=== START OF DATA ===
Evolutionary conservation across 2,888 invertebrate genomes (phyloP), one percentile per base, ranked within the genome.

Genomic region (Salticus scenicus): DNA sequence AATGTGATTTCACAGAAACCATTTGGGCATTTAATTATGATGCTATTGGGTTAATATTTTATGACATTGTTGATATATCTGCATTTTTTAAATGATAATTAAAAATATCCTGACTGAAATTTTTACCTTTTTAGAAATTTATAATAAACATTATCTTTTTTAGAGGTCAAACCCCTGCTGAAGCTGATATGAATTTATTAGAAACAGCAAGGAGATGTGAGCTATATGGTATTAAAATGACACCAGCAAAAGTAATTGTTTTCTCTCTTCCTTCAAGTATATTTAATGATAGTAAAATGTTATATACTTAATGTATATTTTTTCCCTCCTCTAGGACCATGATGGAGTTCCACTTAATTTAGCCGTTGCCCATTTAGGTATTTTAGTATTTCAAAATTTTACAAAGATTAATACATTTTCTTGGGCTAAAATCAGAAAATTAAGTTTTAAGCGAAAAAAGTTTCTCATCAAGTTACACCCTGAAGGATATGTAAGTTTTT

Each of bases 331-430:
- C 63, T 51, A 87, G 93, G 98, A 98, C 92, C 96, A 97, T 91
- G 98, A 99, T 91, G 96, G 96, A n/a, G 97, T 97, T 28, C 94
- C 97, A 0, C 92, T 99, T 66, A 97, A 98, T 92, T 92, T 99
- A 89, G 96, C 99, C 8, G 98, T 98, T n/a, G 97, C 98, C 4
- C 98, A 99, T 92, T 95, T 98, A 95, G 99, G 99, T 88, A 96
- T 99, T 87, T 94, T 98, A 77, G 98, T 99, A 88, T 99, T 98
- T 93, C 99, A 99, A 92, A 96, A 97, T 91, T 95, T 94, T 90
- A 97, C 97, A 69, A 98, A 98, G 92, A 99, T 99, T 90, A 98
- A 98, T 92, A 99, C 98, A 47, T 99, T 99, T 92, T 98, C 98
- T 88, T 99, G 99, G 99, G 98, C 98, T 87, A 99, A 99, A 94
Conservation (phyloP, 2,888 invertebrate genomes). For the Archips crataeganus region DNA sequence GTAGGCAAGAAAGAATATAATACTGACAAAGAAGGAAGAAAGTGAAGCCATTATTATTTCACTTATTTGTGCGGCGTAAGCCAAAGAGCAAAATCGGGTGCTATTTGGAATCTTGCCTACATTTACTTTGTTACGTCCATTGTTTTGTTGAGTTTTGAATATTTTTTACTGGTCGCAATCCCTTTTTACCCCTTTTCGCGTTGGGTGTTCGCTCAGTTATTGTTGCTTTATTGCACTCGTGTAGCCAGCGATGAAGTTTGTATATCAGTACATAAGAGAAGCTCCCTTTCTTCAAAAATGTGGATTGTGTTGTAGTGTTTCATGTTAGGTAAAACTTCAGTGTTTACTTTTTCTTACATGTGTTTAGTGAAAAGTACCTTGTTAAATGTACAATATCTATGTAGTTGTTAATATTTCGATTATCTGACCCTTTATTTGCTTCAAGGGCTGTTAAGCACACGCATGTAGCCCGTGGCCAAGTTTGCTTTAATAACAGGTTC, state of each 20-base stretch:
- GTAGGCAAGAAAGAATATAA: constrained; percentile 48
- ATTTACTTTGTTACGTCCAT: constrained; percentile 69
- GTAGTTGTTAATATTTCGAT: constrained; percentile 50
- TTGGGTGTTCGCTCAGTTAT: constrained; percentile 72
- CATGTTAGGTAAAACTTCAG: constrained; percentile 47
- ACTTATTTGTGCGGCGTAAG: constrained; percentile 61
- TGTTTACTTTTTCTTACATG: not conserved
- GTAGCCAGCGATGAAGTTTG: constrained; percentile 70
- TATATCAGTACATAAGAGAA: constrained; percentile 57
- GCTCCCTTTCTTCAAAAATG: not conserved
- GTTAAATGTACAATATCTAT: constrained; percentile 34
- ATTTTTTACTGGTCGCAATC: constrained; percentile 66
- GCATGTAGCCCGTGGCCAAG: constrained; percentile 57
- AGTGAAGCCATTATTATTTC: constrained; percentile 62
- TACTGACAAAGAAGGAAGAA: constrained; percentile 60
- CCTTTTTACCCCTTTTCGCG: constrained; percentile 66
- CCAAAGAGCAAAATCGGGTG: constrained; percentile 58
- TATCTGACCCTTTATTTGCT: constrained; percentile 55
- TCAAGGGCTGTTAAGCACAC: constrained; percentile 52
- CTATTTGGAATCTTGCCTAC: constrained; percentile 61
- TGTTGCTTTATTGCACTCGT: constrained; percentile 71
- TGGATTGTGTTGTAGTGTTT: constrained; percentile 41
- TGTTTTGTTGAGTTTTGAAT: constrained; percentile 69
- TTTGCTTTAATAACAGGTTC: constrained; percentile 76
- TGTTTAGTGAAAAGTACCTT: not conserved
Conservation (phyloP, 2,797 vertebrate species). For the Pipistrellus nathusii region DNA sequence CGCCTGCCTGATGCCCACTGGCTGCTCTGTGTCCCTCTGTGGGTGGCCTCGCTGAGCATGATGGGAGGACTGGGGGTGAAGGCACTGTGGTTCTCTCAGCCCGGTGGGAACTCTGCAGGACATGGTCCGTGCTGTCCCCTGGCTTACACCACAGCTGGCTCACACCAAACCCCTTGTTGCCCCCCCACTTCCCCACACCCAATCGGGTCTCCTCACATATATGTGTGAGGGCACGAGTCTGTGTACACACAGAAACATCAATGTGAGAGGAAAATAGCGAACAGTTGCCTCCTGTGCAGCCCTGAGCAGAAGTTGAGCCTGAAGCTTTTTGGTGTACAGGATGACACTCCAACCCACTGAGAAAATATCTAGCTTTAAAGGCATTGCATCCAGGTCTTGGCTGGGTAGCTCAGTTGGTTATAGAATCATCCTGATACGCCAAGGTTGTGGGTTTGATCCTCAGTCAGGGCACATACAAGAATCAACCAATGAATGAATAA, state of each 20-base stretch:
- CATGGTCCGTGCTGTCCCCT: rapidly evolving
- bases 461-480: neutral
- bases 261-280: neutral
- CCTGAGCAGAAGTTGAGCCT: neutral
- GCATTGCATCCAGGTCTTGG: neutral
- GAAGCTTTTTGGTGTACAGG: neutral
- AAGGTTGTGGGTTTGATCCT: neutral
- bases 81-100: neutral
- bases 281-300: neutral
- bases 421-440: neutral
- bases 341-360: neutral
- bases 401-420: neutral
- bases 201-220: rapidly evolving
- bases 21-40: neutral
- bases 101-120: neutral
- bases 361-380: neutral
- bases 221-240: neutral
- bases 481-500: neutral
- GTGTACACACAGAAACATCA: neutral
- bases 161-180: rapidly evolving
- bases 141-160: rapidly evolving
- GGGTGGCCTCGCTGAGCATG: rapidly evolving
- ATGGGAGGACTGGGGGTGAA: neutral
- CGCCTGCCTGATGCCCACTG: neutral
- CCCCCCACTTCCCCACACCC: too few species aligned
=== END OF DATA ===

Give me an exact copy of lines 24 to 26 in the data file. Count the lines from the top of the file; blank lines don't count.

- GCTCCCTTTCTTCAAAAATG: not conserved
- GTTAAATGTACAATATCTAT: constrained; percentile 34
- ATTTTTTACTGGTCGCAATC: constrained; percentile 66